Movie Review: ‘Mamma Mia! Here We Go Again’ is good fun

Movie Review: ‘Mamma Mia! Here We Go Again’ is good fun

Photo courtesy of Universal Pictures

By Sabrina Petroski

My, my, how could you resist seeing “Mamma Mia! Here We Go Again”? After a 10-year hiatus, the original cast returns to the Greek island of Kalokairi for the grand opening of the Hotel Belladonna. The sequel again showcases the upbeat and fun-filled music of the 1970s pop group, ABBA. With similar themes to the first (love, family, adventure), this movie is sure to be a huge summer hit. 

Written and directed by Ol Parker, the PG-13 movie, which is loosely based on a lesser-known 1968 Italian film, “Buona Sera, Mrs. Campbell,” opens on Sophie (Amanda Seyfried) getting ready for the opening party for the Hotel Belladonna, named after her late mother Donna Sheridan (Meryl Streep), with help from her stepfather Sam (Pierce Brosnan) and hotel manager Fernando Cienfuegos (Andy Garcia). Sophie gave up her life of traveling to manage the hotel, in hopes of making her mother proud. Tanya (Christine Baranski) and Rosie (Julie Walters), childhood best friends of Donna, arrive to help Sophie with preparations and begin telling her stories of Donna’s wild past.

Tanya (Christine Baranski), Sophie (Amanda Seyfried) and Rosie (Julie Waters) in a scene from the movie.

The flashbacks begin with a young Donna Sheridan (Lily James) walking in late to her college graduation, her floor-length graduation gown failing to hide her gold go-go boots. The headmistress of the college calls her up on stage to give her valedictorian speech, but instead, in true dynamo fashion, she breaks into song and invites her backup girls, young Tanya (Jessica Keenan Wynn) and young Rosie (Alexa Davies), to perform ABBA’s hit song “When I Kissed the Teacher.” 

The film constantly flip flops between past and present, following Donna on the adventure of her lifetime and Sophie in the most stressful time in hers. In present time, a huge storm destroys the decorations and flowers, devastating Sophie and all those involved with the party. The storm also stops the ferries from running, keeping Sophie’s dads, Harry (Colin Firth) and Bill (Stellan Skarsgård), and her husband, Sky (Dominic Cooper), from being able to reach the island. 

Going back in time, Donna is traveling the world to find herself, and along the way we see how she met Harry Bright (Hugh Skinner), Bill Anderson (Josh Dylan) and Sam Carmichael (Jeremy Irvine).

If you’ve seen the original “Mamma Mia!” then you know what comes next. Donna gets pregnant while in Kalokairi, is given the old farmhouse to live in and fix up, and decides to stay on the island to raise her baby despite having no one. She doesn’t know who the father is, but doesn’t care. In parallel, Sophie finds out she is pregnant at the same age and in the same place as her mother was.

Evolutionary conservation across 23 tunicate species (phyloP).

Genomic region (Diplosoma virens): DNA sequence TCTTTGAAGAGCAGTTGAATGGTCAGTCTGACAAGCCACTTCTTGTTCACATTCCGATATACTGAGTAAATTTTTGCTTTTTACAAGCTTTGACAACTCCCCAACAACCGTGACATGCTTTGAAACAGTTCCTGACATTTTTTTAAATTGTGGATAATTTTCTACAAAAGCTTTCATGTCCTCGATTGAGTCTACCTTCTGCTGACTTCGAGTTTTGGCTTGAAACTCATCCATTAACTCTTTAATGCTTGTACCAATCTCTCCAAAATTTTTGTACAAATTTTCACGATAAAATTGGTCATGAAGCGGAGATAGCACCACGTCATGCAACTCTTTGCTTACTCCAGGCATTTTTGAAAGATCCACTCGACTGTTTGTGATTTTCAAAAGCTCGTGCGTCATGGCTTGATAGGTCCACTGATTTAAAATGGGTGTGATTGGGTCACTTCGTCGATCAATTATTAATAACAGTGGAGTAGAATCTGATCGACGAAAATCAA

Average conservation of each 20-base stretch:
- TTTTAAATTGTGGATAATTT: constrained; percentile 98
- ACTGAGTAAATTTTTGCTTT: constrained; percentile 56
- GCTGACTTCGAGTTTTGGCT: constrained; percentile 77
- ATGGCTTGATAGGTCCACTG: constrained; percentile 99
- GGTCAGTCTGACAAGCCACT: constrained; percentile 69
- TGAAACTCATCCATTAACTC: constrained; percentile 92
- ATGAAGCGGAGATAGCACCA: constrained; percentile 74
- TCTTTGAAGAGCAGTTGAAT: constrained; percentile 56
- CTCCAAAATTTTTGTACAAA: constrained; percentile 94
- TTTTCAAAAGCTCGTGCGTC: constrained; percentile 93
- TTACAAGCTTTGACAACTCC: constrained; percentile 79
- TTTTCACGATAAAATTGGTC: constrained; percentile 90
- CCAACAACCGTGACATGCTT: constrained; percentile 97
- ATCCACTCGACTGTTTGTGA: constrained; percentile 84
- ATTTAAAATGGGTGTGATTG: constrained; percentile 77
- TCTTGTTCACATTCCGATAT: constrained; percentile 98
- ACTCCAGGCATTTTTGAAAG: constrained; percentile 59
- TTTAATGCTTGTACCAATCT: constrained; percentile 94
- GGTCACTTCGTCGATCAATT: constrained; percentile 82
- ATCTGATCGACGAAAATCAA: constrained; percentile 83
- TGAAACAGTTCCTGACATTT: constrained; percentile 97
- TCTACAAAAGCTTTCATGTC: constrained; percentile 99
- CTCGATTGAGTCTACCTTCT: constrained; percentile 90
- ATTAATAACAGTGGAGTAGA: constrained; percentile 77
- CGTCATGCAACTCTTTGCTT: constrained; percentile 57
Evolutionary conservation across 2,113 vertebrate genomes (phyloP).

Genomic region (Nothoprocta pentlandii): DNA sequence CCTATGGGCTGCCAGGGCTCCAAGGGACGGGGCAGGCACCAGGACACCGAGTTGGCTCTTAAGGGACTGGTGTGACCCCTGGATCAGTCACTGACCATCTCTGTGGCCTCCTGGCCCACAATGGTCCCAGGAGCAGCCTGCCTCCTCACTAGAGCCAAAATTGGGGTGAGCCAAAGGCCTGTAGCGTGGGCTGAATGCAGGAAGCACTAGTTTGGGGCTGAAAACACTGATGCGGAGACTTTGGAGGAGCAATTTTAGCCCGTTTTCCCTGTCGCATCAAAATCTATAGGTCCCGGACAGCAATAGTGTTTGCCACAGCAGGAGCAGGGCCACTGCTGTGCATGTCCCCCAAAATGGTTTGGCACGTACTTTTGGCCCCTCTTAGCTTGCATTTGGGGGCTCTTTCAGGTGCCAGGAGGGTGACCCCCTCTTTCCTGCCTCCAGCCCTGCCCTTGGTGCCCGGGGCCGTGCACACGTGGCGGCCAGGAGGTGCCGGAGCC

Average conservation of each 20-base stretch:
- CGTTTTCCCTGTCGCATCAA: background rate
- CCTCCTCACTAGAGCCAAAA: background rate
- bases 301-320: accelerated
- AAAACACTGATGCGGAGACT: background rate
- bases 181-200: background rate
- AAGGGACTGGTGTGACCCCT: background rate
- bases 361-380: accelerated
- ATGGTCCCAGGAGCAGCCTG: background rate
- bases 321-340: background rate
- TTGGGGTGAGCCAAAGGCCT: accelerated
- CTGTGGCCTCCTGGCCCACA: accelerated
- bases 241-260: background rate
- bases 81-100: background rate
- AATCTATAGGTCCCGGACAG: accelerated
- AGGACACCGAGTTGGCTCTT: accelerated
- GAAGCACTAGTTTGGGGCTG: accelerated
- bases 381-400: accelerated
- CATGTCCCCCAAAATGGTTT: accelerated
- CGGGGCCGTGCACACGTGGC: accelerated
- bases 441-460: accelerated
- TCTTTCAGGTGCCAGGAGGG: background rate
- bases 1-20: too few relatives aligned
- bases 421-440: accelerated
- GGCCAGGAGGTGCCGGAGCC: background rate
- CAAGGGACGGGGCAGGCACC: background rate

Young Tanya, young Donna and young Rosie in a scene from the movie.

Sophie begins to lose hope of being able to open the hotel successfully but is saved by Sky, Bill and Harry, who convince a group of fishermen to bring their friends and family to Kalokairi. Three boats pull into the docks, full of people ready to enjoy the Hotel Belladonna’s opening night.

Toward the end of the movie there is a twist that no one sees coming, including Sophie’s grandmother (Cher) arriving in a private helicopter and crashing the party. She announces she is ready to take on the role of being a grandmother, and now great-grandmother. 

As the party ends, the film jumps ahead in time, following Sophie up the path leading to the church where her child will be baptized. At the same time, young Donna is doing the same walk on her way to baptize Sophie. When they both reach the front of the church, young Donna transforms into her older self and sings a haunting duet with her daughter. There wasn’t a dry eye in the theater as Sophie held her mother’s hands for the last time.

Throughout the film, the audience is drawn in by the dramatic themes laced with comedic moments and the romances blooming between the characters. There is passion and fun, as well as somber moments of heartbreak. Each character is well developed and well received, and the younger versions of the main characters shine with the same awkward, funny and sweet personalities of their older counterparts. 

There are some scenes where Lily James mimics the mannerisms of Meryl Streep’s Donna so well you would think it was Streep in disguise. Young Tanya and Rosie capture the aspects of the friendship so well you would think they had known each other for decades.

Of course, it is the exciting musical numbers featuring many well-known ABBA hits from the original movie including “Waterloo,” “The Name of the Game” and “Dancing Queen” along with more obscure songs (“Kisses of Fire”) from the Swedish pop group that tie it all together for two hours of good fun.

With spot on casting, along with the great costumes and beautiful filming locations, “Mamma Mia! Here We Go Again” is a must see for this summer.

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